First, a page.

In a perfect world, the Lakers could have worked with Toronto on a sign-and-trade for Kyle Lowry. Even though Lowry is older than Westbrook, the current window for Los Angeles to win with this group is closing fast. Lowry would be cheaper and a much better fit overall. His durability, toughness, defense and high basketball IQ would pay dividends for the Lakers. Adding in the fact that he is a much better shooter, one has to wonder why the Lakers wouldn’t pursue this route instead.

Westbrook is still going to help this team. He is a tremendous asset for them in the regular season, especially when James is on the bench or unable to play. Having another floor general on the court to generate offense is something they have not had since James arrived. If Los Angeles can land some above-average shooting to the roster, Westbrook could flourish in this role.

With James sliding to the power forward position and Davis playing more at center, the key for Los Angeles will be to surround these guys with shooters. The Lakers ranked 21st in three-point percentage and 25th in makes last season. Expect the organization to be busy when free agency starts next week. Targets will include guys like Duncan Robinson, JJ Redick, Norman Powell, Evan Fournier, Doug McDermott, Bryn Forbes, Patrick Mills, Reggie Bullock, Kendrick Nunn and Alec Burks.

Obviously, the Lakers are counting on their individual talent and figuring out the rest later. It likely means the end for Dennis Schröder. Can Alex Caruso fit in and where does this leave Talen Horton-Tucker? The rest of the roster is in limbo, but the star players and the front office both feel confident that they will land the other pieces that they need to raise another banner next summer.

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Jazz offering Mike Conley $75 million over next three years

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According to veteran NBA reporter Marc Stein, the Utah Jazz are preparing to offer point guard Mike Conley a three-year, $75 million contract to remain with the team. Of course, the exact amount is a ballpark figure. Stein stated, “Utah has made retaining Mike Conley its top priority, league sources say, and is preparing a three-year offer said to be in the $75 million range.” The 14-year NBA veteran is a significant piece to the Jazz’s championship window, playing alongside superstar teammates, such as center Rudy Gobert and guard Donovan Mitchell. He helped the Jazz finish their regular season with the league’s best record of 52-20 (.722).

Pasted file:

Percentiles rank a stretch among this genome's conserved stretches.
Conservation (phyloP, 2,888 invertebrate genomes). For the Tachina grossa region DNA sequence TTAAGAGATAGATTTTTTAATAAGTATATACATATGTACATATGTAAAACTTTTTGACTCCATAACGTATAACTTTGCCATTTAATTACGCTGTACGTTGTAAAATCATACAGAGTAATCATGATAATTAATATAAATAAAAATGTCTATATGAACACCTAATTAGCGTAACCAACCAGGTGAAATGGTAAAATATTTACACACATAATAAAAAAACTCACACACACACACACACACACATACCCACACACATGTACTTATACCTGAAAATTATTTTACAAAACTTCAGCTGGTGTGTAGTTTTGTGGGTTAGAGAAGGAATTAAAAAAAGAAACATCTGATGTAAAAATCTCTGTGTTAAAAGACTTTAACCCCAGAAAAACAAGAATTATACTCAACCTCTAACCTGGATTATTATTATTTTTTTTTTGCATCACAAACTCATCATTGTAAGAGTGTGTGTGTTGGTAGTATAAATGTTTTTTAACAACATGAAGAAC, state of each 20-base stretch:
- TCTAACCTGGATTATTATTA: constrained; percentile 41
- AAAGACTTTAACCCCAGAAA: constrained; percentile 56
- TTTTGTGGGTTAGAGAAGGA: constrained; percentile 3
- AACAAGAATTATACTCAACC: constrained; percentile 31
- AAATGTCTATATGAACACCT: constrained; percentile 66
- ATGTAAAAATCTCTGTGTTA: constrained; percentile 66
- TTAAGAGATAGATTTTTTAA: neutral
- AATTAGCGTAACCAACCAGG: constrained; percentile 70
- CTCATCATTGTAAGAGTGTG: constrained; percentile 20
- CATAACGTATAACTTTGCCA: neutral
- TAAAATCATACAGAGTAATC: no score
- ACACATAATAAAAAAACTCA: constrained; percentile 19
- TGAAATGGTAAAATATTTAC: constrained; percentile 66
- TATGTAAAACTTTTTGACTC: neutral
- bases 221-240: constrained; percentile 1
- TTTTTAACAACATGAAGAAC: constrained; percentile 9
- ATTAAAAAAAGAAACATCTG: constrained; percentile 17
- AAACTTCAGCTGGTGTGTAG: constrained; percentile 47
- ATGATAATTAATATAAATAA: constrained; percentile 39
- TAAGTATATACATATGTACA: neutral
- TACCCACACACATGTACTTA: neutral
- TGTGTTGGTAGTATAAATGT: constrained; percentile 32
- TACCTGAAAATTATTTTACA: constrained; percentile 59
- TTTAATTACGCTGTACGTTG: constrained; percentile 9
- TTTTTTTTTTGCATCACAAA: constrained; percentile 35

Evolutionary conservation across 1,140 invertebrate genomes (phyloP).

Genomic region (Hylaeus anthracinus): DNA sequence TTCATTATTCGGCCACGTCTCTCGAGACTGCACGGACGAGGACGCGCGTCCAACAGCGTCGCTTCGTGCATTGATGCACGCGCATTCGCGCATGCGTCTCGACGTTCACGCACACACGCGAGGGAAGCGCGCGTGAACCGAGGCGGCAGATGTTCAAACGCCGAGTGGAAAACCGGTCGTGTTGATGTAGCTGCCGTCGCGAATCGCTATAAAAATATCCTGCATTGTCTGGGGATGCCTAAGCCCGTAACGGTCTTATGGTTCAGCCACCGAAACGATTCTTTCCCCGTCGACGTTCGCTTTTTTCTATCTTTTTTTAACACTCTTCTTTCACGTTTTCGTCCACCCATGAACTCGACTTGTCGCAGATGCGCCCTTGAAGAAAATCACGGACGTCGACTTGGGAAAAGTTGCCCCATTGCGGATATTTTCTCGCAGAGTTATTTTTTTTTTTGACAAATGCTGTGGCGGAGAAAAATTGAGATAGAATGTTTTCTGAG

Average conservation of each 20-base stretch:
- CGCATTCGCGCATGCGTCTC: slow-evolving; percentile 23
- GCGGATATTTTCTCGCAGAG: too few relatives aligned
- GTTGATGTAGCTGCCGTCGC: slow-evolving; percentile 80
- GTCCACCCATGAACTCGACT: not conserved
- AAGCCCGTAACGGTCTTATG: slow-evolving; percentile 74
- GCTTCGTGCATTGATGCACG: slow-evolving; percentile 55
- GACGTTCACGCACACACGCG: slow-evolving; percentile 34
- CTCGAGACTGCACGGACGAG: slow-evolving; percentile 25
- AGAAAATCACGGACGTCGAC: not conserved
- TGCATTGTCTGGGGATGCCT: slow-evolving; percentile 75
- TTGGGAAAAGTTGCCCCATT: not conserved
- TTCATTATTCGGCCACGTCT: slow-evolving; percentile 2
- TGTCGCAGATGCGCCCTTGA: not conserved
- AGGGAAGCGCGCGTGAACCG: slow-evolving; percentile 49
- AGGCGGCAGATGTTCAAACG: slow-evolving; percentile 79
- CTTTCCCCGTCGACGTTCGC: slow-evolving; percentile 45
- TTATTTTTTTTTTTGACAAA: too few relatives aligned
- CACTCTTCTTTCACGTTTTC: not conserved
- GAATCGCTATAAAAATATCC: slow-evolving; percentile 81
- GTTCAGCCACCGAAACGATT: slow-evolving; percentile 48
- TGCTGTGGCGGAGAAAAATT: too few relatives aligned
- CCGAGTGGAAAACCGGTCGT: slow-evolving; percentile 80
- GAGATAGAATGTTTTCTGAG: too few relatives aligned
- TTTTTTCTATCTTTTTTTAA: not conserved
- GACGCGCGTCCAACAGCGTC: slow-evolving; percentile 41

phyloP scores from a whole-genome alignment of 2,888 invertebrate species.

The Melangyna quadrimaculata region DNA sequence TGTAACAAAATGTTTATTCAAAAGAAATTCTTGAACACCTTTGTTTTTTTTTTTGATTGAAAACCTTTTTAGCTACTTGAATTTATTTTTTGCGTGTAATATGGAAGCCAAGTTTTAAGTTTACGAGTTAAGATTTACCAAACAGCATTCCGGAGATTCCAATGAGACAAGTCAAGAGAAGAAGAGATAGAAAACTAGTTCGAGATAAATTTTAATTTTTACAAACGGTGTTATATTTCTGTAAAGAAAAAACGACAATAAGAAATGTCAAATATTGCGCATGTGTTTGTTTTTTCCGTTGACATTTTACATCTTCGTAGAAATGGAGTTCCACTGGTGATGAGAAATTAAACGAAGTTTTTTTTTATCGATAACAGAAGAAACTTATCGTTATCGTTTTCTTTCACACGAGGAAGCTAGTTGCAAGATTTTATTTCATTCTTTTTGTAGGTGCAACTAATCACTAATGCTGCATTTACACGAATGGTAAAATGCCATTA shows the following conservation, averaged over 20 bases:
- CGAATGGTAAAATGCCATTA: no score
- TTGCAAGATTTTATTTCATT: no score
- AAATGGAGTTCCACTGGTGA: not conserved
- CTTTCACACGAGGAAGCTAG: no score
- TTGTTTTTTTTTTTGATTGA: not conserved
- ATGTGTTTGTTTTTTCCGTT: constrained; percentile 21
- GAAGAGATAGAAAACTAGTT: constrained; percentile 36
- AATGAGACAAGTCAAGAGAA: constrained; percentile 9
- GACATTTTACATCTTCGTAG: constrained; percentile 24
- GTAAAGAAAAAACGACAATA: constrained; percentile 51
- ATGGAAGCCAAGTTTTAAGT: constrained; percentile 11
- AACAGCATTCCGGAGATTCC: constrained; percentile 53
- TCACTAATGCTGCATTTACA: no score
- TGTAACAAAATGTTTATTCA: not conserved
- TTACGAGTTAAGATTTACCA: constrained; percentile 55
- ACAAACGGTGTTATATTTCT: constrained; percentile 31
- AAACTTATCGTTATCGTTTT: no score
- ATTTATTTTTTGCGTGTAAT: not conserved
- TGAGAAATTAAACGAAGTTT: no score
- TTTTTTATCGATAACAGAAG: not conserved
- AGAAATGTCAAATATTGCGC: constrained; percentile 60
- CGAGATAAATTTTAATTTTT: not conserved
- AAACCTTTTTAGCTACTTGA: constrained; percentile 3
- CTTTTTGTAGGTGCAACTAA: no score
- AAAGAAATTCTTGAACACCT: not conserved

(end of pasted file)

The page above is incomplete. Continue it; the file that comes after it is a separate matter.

Utah went on to defeat the Memphis Grizzlies in five games in the first round of the playoffs. Though, the team lost four games to two in the conference semifinals against the Los Angeles Clippers. In the 2020-21 NBA season, Conley averaged 16.2 points, 3.5 rebounds, and six assists per game in 51 games started. Then, in the postseason, he averaged 15.3 points, 3.5 rebounds, and 7.7 assists per game. The 33-year-old also shot 44.4 percent from the field in the regular season. Last season, the 2007 fourth overall pick earned his first NBA All-Star selection.

On July 6, 2019, the Grizzlies traded Conley to the Jazz for Grayson Allen, Darius Bazley, Jae Crowder, Kyle Korver, and a 2020 first-round pick. Furthermore, the Jazz can still trade Bojan Bogdanovic and Joe Ingles this offseason, if they wanted to improve their current salary cap situation. Referencing Spotrac’s 2021-22 cap holds, Mike Conley’s cap figure is $39,344,900. Cap holds are for pending free agents. Conley earned $34,504,132 last season.

The team’s current luxury tax space is $11,173,027. In addition to the aforementioned cap figures, Mitchell and Gobert have a combined cap figure worth 51.34 percent of the team’s total salary cap. These two players’ contracts alone are consuming a huge chunk of the team’s cap. Plus, on November 23, 2020, Mitchell signed a contract extension with Utah. He is set to earn $28,103,550 next season. On December 20, 2020, Gobert signed a five-year, $205 million extension with the organization. He will earn $35,344,828 next season and $38,172,414 in the 2022-23 season.

However, if the team were to still trade Bogdanovic and possibly Ingles as well, this would clear up an additional 25.68 percent of the team’s salary cap. Bogdanovic’s future guaranteed cash amount total is $19,343,000. They are contributing role players who play together well with the team’s big three, but re-signing the most valuable players is the team’s main objective this offseason. Jazz general manager Justin Zanik might contemplate trading role players who are not worth their asking price. Competitive teams in both conferences have to trim the fat at some point.